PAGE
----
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Salient. An Organ of Student Opinion at Victoria College, Wellington, N.Z. Vol. 14, No. 5. May 24, 1951

Colombo Plan: Aid For Asia — A Little Philanthropy . .

page 3

Colombo Plan: Aid For Asia

A Little Philanthropy . . .

A Great Deal of Dirty Politics

The report by the (Commission) Commonwealth Consultative Committee which met in London in September and October 1950 begins thus:

"The people of Asia have long felt the pressure of poverty and hunger. While the realisation of self-government could not of itself relieve this situation, it has made possible a new approach to the problem of raising living standards through the vigorous development of national resources."

The Report and admission it makes by way of explanation is highly instructive at the present time. It has become fashionable of late, particularly among British Cabinet ministers to say: "Yes Britain has been very wicked in the past in oppressing the peoples of Asia but now it is different." It is necessary at least, to pretend that the conscience of the Minister of State for the Colonies is free, enlightened and socialist We recognise the obligation to reform our ways—let us go forward together into the wonderful future, arm in arm with our coloured brethren—like the proverbial policeman—guide, counsellor and friend."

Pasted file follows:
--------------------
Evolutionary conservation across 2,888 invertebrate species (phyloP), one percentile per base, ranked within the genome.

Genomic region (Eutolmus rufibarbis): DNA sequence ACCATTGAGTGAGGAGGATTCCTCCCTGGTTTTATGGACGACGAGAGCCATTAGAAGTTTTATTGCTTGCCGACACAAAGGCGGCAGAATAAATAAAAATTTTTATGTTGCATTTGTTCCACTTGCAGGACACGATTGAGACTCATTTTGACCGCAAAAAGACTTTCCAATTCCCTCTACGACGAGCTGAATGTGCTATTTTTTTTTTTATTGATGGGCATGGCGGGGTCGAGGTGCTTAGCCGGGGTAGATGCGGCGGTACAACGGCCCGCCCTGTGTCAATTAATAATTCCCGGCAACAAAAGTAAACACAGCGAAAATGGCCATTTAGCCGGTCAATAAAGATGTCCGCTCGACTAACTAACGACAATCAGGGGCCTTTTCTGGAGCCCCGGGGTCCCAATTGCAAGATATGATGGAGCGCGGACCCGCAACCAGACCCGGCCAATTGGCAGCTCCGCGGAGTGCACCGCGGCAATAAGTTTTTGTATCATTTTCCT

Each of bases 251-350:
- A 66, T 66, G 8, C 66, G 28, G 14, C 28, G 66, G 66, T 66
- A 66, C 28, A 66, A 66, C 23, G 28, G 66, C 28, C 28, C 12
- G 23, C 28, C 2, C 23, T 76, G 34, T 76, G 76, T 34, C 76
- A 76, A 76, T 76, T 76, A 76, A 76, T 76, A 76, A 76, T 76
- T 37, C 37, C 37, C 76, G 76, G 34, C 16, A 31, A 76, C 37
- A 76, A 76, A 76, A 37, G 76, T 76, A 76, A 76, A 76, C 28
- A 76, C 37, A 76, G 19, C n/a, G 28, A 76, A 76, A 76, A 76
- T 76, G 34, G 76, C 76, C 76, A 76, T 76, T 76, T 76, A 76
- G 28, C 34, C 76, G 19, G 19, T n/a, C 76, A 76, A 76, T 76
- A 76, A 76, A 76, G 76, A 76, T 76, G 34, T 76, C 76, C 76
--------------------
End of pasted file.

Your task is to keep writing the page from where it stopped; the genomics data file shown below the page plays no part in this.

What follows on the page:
The rosy hues of this picture diminish into something much more anaemic, when the plans are examined more closely.

Over the last five years the French Army has dug 90,000 graves for its own men, not to speak of its losses in wounded. In Malaya the intensity of the struggle has not developed to the same extent but there, security forces of 100,000 men are hard put to it to maintain order and "good" government. Formosa and its waters are being protected and demilitarised by the forces of America, and Korea you know about already.